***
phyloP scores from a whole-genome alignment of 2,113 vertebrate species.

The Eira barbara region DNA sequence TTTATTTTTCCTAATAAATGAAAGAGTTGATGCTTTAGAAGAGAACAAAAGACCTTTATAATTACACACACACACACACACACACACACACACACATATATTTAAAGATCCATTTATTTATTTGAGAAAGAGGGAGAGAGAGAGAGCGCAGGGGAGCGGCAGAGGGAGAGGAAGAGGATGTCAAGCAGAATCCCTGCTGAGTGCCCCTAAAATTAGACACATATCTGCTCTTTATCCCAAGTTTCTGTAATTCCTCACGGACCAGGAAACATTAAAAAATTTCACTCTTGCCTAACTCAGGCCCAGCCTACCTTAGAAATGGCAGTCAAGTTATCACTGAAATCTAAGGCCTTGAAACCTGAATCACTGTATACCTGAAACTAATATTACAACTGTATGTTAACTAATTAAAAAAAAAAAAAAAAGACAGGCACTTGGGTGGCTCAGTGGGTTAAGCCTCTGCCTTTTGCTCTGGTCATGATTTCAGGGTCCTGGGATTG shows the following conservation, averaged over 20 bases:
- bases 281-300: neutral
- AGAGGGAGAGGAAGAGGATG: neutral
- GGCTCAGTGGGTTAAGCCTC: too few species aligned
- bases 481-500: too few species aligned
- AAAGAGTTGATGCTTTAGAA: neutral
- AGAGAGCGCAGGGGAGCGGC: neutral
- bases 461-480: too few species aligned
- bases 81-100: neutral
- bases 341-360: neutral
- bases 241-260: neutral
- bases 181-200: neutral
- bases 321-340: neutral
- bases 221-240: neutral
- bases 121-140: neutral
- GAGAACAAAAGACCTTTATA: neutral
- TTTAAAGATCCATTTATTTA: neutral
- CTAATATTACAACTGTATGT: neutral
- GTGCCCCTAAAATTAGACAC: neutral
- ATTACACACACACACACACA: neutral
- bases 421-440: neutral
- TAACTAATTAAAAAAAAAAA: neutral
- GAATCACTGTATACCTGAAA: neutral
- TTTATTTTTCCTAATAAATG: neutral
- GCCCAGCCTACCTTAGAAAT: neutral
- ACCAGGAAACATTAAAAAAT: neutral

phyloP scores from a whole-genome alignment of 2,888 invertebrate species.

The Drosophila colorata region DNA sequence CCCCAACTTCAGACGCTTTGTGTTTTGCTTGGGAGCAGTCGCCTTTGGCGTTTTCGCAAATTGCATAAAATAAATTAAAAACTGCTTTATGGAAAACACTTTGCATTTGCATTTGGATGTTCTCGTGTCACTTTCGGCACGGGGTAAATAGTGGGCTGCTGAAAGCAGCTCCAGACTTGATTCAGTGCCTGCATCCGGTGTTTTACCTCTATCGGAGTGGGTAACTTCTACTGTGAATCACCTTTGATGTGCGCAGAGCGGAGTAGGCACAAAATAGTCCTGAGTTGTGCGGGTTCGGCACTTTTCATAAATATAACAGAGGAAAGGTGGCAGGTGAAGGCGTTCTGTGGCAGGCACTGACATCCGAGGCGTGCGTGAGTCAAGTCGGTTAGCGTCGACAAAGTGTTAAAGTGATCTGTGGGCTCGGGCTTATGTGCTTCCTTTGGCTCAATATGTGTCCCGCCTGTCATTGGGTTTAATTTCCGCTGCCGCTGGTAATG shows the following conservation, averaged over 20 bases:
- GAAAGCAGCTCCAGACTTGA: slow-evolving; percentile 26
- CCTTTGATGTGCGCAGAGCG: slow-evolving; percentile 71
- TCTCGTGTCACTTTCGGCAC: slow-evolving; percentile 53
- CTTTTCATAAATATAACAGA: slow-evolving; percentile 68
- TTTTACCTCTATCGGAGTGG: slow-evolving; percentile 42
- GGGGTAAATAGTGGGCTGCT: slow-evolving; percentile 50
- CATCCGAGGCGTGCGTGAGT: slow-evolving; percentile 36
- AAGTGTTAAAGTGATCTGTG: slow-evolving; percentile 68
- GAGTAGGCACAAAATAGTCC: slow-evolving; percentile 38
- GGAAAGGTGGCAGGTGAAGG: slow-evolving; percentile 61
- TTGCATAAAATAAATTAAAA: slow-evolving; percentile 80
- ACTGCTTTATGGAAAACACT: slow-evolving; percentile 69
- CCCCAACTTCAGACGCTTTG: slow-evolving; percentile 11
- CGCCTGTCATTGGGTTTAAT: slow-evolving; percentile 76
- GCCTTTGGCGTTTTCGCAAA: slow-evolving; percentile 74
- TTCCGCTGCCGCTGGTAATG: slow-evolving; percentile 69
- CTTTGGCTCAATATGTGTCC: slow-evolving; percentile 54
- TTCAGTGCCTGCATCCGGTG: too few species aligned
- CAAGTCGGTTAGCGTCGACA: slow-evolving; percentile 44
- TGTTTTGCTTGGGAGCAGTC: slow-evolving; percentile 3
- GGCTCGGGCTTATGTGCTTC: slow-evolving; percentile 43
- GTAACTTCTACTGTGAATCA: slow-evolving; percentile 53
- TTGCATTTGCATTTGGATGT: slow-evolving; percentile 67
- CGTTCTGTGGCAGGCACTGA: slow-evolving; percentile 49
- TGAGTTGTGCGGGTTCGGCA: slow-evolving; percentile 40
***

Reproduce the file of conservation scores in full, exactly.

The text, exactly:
phyloP scores from a whole-genome alignment of 2,113 vertebrate species.

The Eira barbara region DNA sequence TTTATTTTTCCTAATAAATGAAAGAGTTGATGCTTTAGAAGAGAACAAAAGACCTTTATAATTACACACACACACACACACACACACACACACACATATATTTAAAGATCCATTTATTTATTTGAGAAAGAGGGAGAGAGAGAGAGCGCAGGGGAGCGGCAGAGGGAGAGGAAGAGGATGTCAAGCAGAATCCCTGCTGAGTGCCCCTAAAATTAGACACATATCTGCTCTTTATCCCAAGTTTCTGTAATTCCTCACGGACCAGGAAACATTAAAAAATTTCACTCTTGCCTAACTCAGGCCCAGCCTACCTTAGAAATGGCAGTCAAGTTATCACTGAAATCTAAGGCCTTGAAACCTGAATCACTGTATACCTGAAACTAATATTACAACTGTATGTTAACTAATTAAAAAAAAAAAAAAAAGACAGGCACTTGGGTGGCTCAGTGGGTTAAGCCTCTGCCTTTTGCTCTGGTCATGATTTCAGGGTCCTGGGATTG shows the following conservation, averaged over 20 bases:
- bases 281-300: neutral
- AGAGGGAGAGGAAGAGGATG: neutral
- GGCTCAGTGGGTTAAGCCTC: too few species aligned
- bases 481-500: too few species aligned
- AAAGAGTTGATGCTTTAGAA: neutral
- AGAGAGCGCAGGGGAGCGGC: neutral
- bases 461-480: too few species aligned
- bases 81-100: neutral
- bases 341-360: neutral
- bases 241-260: neutral
- bases 181-200: neutral
- bases 321-340: neutral
- bases 221-240: neutral
- bases 121-140: neutral
- GAGAACAAAAGACCTTTATA: neutral
- TTTAAAGATCCATTTATTTA: neutral
- CTAATATTACAACTGTATGT: neutral
- GTGCCCCTAAAATTAGACAC: neutral
- ATTACACACACACACACACA: neutral
- bases 421-440: neutral
- TAACTAATTAAAAAAAAAAA: neutral
- GAATCACTGTATACCTGAAA: neutral
- TTTATTTTTCCTAATAAATG: neutral
- GCCCAGCCTACCTTAGAAAT: neutral
- ACCAGGAAACATTAAAAAAT: neutral

phyloP scores from a whole-genome alignment of 2,888 invertebrate species.

The Drosophila colorata region DNA sequence CCCCAACTTCAGACGCTTTGTGTTTTGCTTGGGAGCAGTCGCCTTTGGCGTTTTCGCAAATTGCATAAAATAAATTAAAAACTGCTTTATGGAAAACACTTTGCATTTGCATTTGGATGTTCTCGTGTCACTTTCGGCACGGGGTAAATAGTGGGCTGCTGAAAGCAGCTCCAGACTTGATTCAGTGCCTGCATCCGGTGTTTTACCTCTATCGGAGTGGGTAACTTCTACTGTGAATCACCTTTGATGTGCGCAGAGCGGAGTAGGCACAAAATAGTCCTGAGTTGTGCGGGTTCGGCACTTTTCATAAATATAACAGAGGAAAGGTGGCAGGTGAAGGCGTTCTGTGGCAGGCACTGACATCCGAGGCGTGCGTGAGTCAAGTCGGTTAGCGTCGACAAAGTGTTAAAGTGATCTGTGGGCTCGGGCTTATGTGCTTCCTTTGGCTCAATATGTGTCCCGCCTGTCATTGGGTTTAATTTCCGCTGCCGCTGGTAATG shows the following conservation, averaged over 20 bases:
- GAAAGCAGCTCCAGACTTGA: slow-evolving; percentile 26
- CCTTTGATGTGCGCAGAGCG: slow-evolving; percentile 71
- TCTCGTGTCACTTTCGGCAC: slow-evolving; percentile 53
- CTTTTCATAAATATAACAGA: slow-evolving; percentile 68
- TTTTACCTCTATCGGAGTGG: slow-evolving; percentile 42
- GGGGTAAATAGTGGGCTGCT: slow-evolving; percentile 50
- CATCCGAGGCGTGCGTGAGT: slow-evolving; percentile 36
- AAGTGTTAAAGTGATCTGTG: slow-evolving; percentile 68
- GAGTAGGCACAAAATAGTCC: slow-evolving; percentile 38
- GGAAAGGTGGCAGGTGAAGG: slow-evolving; percentile 61
- TTGCATAAAATAAATTAAAA: slow-evolving; percentile 80
- ACTGCTTTATGGAAAACACT: slow-evolving; percentile 69
- CCCCAACTTCAGACGCTTTG: slow-evolving; percentile 11
- CGCCTGTCATTGGGTTTAAT: slow-evolving; percentile 76
- GCCTTTGGCGTTTTCGCAAA: slow-evolving; percentile 74
- TTCCGCTGCCGCTGGTAATG: slow-evolving; percentile 69
- CTTTGGCTCAATATGTGTCC: slow-evolving; percentile 54
- TTCAGTGCCTGCATCCGGTG: too few species aligned
- CAAGTCGGTTAGCGTCGACA: slow-evolving; percentile 44
- TGTTTTGCTTGGGAGCAGTC: slow-evolving; percentile 3
- GGCTCGGGCTTATGTGCTTC: slow-evolving; percentile 43
- GTAACTTCTACTGTGAATCA: slow-evolving; percentile 53
- TTGCATTTGCATTTGGATGT: slow-evolving; percentile 67
- CGTTCTGTGGCAGGCACTGA: slow-evolving; percentile 49
- TGAGTTGTGCGGGTTCGGCA: slow-evolving; percentile 40